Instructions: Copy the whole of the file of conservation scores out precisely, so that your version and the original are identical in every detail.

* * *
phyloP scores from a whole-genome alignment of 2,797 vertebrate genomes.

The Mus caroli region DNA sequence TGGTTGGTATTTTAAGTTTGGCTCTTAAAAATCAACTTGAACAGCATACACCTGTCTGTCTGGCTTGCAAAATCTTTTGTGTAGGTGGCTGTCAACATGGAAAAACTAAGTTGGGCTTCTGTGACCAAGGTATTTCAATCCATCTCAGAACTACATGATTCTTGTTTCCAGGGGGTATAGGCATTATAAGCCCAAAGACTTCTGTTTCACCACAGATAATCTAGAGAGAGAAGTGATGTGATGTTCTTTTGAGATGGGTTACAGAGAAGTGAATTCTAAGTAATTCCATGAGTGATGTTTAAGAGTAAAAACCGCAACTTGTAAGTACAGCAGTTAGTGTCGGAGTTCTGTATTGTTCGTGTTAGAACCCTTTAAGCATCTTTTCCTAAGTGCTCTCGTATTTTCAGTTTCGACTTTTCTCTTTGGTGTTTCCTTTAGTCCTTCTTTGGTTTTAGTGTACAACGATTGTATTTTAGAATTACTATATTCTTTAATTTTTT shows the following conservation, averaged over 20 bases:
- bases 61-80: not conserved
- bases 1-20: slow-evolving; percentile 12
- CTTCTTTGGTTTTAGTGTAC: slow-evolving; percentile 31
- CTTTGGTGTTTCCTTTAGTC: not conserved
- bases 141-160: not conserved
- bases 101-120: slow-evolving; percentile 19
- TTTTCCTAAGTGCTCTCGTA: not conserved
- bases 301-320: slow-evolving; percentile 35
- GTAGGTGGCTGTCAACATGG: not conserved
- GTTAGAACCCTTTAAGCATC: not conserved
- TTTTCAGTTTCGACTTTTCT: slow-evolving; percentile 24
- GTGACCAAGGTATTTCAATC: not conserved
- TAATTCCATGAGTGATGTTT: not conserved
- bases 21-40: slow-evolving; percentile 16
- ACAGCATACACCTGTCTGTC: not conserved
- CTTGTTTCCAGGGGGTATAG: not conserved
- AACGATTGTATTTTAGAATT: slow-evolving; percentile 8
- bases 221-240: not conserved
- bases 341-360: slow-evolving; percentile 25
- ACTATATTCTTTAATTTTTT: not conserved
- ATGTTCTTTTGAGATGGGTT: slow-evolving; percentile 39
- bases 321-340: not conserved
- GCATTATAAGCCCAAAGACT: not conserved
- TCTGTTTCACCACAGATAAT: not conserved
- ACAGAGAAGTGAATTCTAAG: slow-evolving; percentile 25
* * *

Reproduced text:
phyloP scores from a whole-genome alignment of 2,797 vertebrate genomes.

The Mus caroli region DNA sequence TGGTTGGTATTTTAAGTTTGGCTCTTAAAAATCAACTTGAACAGCATACACCTGTCTGTCTGGCTTGCAAAATCTTTTGTGTAGGTGGCTGTCAACATGGAAAAACTAAGTTGGGCTTCTGTGACCAAGGTATTTCAATCCATCTCAGAACTACATGATTCTTGTTTCCAGGGGGTATAGGCATTATAAGCCCAAAGACTTCTGTTTCACCACAGATAATCTAGAGAGAGAAGTGATGTGATGTTCTTTTGAGATGGGTTACAGAGAAGTGAATTCTAAGTAATTCCATGAGTGATGTTTAAGAGTAAAAACCGCAACTTGTAAGTACAGCAGTTAGTGTCGGAGTTCTGTATTGTTCGTGTTAGAACCCTTTAAGCATCTTTTCCTAAGTGCTCTCGTATTTTCAGTTTCGACTTTTCTCTTTGGTGTTTCCTTTAGTCCTTCTTTGGTTTTAGTGTACAACGATTGTATTTTAGAATTACTATATTCTTTAATTTTTT shows the following conservation, averaged over 20 bases:
- bases 61-80: not conserved
- bases 1-20: slow-evolving; percentile 12
- CTTCTTTGGTTTTAGTGTAC: slow-evolving; percentile 31
- CTTTGGTGTTTCCTTTAGTC: not conserved
- bases 141-160: not conserved
- bases 101-120: slow-evolving; percentile 19
- TTTTCCTAAGTGCTCTCGTA: not conserved
- bases 301-320: slow-evolving; percentile 35
- GTAGGTGGCTGTCAACATGG: not conserved
- GTTAGAACCCTTTAAGCATC: not conserved
- TTTTCAGTTTCGACTTTTCT: slow-evolving; percentile 24
- GTGACCAAGGTATTTCAATC: not conserved
- TAATTCCATGAGTGATGTTT: not conserved
- bases 21-40: slow-evolving; percentile 16
- ACAGCATACACCTGTCTGTC: not conserved
- CTTGTTTCCAGGGGGTATAG: not conserved
- AACGATTGTATTTTAGAATT: slow-evolving; percentile 8
- bases 221-240: not conserved
- bases 341-360: slow-evolving; percentile 25
- ACTATATTCTTTAATTTTTT: not conserved
- ATGTTCTTTTGAGATGGGTT: slow-evolving; percentile 39
- bases 321-340: not conserved
- GCATTATAAGCCCAAAGACT: not conserved
- TCTGTTTCACCACAGATAAT: not conserved
- ACAGAGAAGTGAATTCTAAG: slow-evolving; percentile 25